Was Inadequate Testing the Cause of Nasdaq Software Crash?
Software testing is a critical phase in the life cycle of software development. With quality being a paramount concern for all, testers ensures that the software meets the quality standards which will be appreciated by the end user.
However, Software glitches do occur from time to time and it can result in various disappointments. Apart from personal dissatisfaction there could also be losses to various business organizations as in the case of the recent Nasdaq IPO which was kept under scrutiny after the shares of facebook were affected by the delay caused by a glitch in the software. Here is a brief elucidation of what had actually led to the glitch.
With over 80 business organizations affected, Nasdaq blamed the glitch on the poor designs which could have caused by improper or inadequate testing of the software that they use in the IPO. The computer systems were overloaded with updates and order cancellations as the Nasdaq’s software for the IPO permits investors to either cancel or update the order details until the auction begins. The requests received during the last 5 milliseconds before the auction created an imbalance in the process of buying and selling which later affected the program.
The trading algorithms in the first half, fed incorrect and out of date market data. NASDAQ reported that the issue "resulted in automated quotes in securities being posted at aberrant prices starting at 09:28:00. In many of these cases these quotes resulted in executions for participants. The application that controls these functions was updated and at 10:02:42 the system was normalized. NASDAQ has determined the root cause of the issue and has taken steps to avoid the likelihood of future occurrences."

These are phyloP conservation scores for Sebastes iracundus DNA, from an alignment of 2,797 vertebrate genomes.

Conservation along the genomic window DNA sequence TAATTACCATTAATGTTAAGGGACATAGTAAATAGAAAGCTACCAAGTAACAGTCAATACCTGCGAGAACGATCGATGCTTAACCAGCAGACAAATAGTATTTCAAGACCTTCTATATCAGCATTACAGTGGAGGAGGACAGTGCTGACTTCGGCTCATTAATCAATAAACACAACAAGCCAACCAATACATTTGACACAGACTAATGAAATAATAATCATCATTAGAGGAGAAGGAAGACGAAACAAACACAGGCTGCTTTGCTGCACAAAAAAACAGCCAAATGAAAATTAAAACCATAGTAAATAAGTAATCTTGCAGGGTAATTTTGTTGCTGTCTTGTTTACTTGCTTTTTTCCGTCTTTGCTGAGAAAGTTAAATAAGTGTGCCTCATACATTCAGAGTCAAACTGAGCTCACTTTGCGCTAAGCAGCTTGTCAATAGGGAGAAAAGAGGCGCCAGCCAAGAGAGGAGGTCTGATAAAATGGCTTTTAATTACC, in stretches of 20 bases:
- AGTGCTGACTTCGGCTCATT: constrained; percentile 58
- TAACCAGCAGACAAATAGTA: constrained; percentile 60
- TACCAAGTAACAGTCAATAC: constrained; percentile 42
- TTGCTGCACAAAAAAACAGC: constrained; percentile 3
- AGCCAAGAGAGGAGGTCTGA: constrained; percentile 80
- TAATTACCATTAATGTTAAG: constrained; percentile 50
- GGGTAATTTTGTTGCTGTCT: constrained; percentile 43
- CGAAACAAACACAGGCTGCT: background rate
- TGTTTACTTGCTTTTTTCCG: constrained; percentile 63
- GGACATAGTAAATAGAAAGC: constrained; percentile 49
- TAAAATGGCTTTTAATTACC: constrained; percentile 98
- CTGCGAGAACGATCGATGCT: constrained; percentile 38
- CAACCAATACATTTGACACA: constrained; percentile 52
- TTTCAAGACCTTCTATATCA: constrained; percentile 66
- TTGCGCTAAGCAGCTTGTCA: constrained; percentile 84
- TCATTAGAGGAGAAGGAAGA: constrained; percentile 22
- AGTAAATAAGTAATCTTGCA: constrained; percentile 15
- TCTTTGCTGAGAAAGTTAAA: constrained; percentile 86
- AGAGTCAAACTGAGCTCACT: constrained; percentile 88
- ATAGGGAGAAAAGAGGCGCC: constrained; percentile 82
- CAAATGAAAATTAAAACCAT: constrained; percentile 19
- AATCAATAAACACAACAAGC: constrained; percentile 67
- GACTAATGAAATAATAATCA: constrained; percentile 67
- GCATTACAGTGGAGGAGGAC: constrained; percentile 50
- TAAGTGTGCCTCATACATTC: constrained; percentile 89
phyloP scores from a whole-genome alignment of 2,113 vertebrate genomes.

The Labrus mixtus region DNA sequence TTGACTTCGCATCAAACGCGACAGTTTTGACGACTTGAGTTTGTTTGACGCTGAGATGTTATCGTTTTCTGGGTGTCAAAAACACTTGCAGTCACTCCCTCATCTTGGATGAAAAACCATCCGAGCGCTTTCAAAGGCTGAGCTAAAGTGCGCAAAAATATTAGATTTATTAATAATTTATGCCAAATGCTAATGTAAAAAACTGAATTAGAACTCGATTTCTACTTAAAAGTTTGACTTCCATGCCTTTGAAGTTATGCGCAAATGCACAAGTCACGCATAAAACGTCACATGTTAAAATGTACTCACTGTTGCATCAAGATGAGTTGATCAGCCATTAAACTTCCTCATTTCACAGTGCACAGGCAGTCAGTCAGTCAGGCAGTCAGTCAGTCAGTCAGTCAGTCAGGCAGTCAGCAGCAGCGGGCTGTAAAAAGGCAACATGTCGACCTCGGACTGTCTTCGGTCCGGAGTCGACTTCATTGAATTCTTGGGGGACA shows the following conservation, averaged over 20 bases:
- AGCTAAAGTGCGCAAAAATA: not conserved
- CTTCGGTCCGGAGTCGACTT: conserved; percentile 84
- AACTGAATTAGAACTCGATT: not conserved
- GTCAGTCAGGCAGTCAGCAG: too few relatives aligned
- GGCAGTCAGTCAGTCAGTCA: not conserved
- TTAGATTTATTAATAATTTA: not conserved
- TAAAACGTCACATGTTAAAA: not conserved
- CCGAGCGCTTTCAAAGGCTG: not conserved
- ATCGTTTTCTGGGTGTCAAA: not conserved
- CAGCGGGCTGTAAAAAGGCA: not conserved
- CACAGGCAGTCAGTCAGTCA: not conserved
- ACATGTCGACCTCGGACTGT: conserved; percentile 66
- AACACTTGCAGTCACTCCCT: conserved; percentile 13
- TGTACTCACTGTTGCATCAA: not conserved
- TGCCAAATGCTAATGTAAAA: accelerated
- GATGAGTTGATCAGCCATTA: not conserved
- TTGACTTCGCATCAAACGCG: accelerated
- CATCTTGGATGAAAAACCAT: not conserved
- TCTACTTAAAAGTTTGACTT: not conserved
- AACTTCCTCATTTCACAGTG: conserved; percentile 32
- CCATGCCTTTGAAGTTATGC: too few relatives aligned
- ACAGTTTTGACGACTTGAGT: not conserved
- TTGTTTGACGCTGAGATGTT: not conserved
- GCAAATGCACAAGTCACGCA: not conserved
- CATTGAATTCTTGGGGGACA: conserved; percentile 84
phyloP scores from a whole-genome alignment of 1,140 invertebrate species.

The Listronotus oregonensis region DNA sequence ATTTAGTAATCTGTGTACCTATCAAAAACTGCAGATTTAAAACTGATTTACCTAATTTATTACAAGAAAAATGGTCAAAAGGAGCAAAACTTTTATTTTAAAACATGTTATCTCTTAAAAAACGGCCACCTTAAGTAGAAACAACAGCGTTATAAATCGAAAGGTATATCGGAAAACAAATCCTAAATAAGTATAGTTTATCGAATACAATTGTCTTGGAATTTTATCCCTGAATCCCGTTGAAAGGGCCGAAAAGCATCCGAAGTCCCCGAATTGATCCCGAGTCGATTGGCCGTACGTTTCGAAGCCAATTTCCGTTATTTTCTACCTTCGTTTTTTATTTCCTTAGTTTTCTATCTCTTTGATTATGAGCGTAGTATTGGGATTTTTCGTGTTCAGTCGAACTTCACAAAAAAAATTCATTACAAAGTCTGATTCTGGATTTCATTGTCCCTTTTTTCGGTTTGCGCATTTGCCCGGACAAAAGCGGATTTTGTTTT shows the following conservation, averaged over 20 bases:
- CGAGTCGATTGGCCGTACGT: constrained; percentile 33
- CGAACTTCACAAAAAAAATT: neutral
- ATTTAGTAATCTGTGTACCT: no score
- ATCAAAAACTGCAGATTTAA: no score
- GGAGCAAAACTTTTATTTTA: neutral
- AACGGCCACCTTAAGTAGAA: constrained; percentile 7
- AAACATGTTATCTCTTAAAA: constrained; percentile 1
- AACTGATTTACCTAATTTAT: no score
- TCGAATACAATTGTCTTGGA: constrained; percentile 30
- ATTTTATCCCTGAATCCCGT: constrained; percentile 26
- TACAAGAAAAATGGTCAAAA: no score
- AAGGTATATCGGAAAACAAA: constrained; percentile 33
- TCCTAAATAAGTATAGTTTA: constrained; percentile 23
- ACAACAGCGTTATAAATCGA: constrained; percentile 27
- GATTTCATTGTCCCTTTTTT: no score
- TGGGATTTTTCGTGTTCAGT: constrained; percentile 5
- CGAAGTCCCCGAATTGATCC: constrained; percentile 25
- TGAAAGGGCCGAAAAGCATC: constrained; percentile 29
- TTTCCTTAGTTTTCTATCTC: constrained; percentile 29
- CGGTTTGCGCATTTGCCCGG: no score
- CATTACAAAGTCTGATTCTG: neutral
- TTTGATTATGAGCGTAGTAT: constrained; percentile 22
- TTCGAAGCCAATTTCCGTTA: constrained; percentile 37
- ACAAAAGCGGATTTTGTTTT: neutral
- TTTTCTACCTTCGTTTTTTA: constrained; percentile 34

Even after many hours of testing for different situations, the software used for the IPO did not work. Robert Greifeld, NASDAQ Chief Executive said "We then manually intercepted this cross. That manual intervention said we had to ignore the cancels that came in between the raindrops as we were processing the trade."
On seeing that both Bats and Nasdaq failed in an disgraceful manner, William Karsh, the former Chief Operating Officer at Direct Edge Holdings, an exchange operator that competes with Nasdaq said "It proves that technology isn't infallible.”
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